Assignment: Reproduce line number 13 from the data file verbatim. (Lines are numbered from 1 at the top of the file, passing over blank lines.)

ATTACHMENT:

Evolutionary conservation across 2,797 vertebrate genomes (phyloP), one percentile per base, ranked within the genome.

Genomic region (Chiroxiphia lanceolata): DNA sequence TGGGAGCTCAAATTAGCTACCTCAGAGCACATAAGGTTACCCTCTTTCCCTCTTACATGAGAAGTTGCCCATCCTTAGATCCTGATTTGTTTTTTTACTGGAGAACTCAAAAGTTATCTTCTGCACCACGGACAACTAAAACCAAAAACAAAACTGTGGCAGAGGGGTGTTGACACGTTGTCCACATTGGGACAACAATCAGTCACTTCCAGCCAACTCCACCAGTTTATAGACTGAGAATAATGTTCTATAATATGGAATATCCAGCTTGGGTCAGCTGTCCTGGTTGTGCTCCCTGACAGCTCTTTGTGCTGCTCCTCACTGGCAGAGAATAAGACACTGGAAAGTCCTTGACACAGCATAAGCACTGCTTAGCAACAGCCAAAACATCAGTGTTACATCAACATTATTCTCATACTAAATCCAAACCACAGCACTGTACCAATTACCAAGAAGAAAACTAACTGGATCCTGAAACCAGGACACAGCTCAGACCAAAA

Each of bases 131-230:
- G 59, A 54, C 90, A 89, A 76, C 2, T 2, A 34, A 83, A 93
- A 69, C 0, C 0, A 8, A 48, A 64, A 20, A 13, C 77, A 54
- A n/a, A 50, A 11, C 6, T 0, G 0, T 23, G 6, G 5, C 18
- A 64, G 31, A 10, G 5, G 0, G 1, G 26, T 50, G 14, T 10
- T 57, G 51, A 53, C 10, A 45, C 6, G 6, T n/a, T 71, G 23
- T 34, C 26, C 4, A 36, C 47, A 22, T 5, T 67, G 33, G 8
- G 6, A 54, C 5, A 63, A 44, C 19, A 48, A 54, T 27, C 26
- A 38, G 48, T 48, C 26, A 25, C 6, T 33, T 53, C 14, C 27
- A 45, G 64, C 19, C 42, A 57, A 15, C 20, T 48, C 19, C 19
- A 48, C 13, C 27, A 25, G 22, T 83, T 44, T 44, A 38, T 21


- A 48, C 13, C 27, A 25, G 22, T 83, T 44, T 44, A 38, T 21